Glioma (Astrocytoma, Oligodendroglioma & Ependymoma)
The term glioma is used to describe any tumor that arises from the brain’s supportive tissue. This tissue, called “glia,” helps to keep the neurons functioning well and in place.
The three types of tumors that originate in glial cells are:
- Astrocytomas – arise from astrocytes, the star-shaped cells that make up the brain’s glue-like supportive tissue.
- Oligodendrogliomas – come from oligodendrocytes, one of the types of cells that make up the supportive, or glial, tissue of the brain. They can be low-grade (grade II) or high-grade (grade III, or anaplastic).
- Ependymomas – arise from the ependymal cells that line the ventricles of the brain and the center of the spinal cord. Ependymomas are divided into four major types:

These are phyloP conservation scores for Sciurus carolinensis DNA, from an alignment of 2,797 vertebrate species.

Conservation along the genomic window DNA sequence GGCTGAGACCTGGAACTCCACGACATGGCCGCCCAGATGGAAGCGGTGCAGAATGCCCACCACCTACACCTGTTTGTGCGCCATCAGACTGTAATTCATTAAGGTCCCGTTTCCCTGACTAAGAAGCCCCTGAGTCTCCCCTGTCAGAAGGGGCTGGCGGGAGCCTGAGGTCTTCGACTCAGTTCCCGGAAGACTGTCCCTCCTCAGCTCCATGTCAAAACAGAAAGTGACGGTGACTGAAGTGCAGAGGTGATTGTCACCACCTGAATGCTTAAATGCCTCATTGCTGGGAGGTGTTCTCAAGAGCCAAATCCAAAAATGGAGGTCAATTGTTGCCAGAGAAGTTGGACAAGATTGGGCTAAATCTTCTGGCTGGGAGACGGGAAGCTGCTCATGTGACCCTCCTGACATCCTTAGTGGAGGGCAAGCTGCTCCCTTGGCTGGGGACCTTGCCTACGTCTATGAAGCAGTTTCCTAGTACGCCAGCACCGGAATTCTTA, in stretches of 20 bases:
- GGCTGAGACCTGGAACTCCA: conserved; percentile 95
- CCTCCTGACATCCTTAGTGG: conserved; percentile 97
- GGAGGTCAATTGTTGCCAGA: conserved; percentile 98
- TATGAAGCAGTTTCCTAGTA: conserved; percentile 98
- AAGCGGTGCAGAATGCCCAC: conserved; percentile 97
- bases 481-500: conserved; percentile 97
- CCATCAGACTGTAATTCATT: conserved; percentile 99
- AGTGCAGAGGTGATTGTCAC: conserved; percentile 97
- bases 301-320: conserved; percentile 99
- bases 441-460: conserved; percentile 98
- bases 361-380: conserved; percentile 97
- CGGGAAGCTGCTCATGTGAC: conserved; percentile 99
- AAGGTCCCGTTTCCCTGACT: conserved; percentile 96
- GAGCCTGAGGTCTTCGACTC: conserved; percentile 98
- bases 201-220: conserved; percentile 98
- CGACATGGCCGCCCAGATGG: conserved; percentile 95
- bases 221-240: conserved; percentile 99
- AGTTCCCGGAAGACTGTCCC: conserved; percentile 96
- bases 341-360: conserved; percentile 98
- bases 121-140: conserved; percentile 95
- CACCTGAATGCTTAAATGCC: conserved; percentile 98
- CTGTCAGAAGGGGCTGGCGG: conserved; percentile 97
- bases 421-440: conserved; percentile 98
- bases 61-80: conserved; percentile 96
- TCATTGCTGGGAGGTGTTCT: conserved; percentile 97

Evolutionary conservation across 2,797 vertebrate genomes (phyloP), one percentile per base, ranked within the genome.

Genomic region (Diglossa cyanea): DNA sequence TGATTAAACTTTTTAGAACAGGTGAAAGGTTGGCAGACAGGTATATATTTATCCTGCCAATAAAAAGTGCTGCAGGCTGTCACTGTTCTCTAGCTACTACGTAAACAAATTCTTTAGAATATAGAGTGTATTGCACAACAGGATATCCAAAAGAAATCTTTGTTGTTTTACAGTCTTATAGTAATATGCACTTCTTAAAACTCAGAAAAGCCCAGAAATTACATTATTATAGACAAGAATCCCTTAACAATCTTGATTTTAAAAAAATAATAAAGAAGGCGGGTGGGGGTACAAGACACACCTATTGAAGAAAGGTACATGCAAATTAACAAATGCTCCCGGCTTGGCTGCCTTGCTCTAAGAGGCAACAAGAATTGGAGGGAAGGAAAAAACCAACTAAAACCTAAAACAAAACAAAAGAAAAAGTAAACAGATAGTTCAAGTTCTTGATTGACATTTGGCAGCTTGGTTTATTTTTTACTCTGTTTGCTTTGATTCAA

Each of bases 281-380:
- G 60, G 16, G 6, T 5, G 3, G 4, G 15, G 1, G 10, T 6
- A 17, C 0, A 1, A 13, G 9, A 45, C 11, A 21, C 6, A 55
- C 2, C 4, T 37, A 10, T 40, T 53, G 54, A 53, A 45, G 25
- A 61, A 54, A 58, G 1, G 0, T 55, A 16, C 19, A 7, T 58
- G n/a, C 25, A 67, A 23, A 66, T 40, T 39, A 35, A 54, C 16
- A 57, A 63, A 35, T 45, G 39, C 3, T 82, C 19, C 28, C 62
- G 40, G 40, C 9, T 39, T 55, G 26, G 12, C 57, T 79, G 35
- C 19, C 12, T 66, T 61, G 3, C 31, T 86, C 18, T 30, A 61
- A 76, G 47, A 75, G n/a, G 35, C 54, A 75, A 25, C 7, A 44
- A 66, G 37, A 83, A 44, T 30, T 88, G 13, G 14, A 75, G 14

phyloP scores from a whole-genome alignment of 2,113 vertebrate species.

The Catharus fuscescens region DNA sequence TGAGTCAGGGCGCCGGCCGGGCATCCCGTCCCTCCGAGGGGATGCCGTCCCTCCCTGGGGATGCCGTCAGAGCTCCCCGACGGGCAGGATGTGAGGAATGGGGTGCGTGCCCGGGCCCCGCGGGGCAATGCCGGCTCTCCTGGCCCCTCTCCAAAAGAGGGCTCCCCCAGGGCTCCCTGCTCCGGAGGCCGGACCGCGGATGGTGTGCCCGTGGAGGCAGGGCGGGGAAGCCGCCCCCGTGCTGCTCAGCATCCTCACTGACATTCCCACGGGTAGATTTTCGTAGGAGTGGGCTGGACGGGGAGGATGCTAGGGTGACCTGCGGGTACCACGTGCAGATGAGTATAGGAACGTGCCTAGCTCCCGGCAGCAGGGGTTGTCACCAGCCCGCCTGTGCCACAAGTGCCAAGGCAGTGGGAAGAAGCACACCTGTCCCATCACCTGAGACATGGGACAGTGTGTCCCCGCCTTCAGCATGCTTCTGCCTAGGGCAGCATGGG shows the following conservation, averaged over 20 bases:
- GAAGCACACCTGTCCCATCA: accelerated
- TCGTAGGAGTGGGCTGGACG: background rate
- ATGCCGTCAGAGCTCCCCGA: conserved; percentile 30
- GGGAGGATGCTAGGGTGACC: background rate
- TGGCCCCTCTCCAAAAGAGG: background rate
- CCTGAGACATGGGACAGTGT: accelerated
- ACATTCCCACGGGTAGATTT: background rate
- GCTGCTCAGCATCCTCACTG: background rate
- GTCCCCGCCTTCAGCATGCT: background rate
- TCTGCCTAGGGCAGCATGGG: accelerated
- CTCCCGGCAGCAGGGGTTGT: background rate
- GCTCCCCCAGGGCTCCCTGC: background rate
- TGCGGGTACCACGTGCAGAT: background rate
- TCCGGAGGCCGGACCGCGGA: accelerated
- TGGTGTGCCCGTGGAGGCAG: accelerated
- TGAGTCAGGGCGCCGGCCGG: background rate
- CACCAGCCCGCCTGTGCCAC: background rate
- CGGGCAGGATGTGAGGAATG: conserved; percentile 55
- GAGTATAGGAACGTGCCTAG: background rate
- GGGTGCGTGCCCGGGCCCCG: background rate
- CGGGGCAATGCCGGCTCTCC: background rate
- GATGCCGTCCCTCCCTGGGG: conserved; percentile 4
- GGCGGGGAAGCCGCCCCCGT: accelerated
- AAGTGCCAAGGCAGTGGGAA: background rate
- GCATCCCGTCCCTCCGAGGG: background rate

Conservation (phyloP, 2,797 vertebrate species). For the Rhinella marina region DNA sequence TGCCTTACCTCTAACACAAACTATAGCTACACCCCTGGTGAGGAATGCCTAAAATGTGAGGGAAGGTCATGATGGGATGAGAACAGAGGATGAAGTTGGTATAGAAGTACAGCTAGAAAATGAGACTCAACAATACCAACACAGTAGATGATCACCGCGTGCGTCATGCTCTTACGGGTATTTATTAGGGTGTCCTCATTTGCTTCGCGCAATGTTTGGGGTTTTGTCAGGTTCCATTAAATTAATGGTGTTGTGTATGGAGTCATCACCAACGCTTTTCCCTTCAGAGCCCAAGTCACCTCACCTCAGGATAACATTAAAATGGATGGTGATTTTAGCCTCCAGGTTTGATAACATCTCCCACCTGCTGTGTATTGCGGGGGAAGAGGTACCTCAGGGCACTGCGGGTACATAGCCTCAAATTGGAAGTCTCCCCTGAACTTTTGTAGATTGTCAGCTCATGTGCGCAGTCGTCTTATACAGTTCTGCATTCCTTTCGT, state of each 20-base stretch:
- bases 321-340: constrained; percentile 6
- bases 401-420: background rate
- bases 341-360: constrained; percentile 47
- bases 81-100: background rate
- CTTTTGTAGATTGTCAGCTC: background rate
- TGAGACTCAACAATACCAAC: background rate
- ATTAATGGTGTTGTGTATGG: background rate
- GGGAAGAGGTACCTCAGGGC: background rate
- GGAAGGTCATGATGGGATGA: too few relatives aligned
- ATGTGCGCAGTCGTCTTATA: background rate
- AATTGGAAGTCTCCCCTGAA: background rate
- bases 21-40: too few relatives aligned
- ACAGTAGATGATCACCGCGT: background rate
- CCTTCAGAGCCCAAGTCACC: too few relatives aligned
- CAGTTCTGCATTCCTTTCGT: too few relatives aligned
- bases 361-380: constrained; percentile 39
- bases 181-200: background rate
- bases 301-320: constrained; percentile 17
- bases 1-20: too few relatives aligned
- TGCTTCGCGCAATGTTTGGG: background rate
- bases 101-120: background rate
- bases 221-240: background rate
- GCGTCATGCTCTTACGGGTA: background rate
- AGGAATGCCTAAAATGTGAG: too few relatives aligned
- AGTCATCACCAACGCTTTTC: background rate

- Subependymomas (grade I): Typically slow-growing tumors.
- Myxopapillary ependymomas (grade I): Typically slow-growing tumors.
- Ependymomas (grade II): The most common of the ependymal tumors. This type can be further divided into the following subtypes: cellular ependymomas, papillary ependymomas, clear cell ependymomas, and tancytic ependymomas.
- Anaplastic ependymomas (grade III): Typically faster-growing tumors.
Glioma symptoms are similar to those of other malignant brain tumors and depend on the particular area of the brain that is affected. Glioma symptoms include:
- Cognitive decline
- Headache – affect about half of all people with a brain tumor
- Language problems
- Loss of muscle control
- Memory loss
- Personality changes
- Physical weakness
- Visual symptoms
Our team of specialists provides the most up-to-date evaluations using the latest diagnostic and imaging technology.
We work very closely with the departments of Neurosurgery, Interventional Neuroradiology, Neurology and Radiation Oncology, as well as the Normal Pressure Hydrocephalus Center and Skull Base Center to ensure an accurate diagnosis and the appropriate treatment for the best outcome.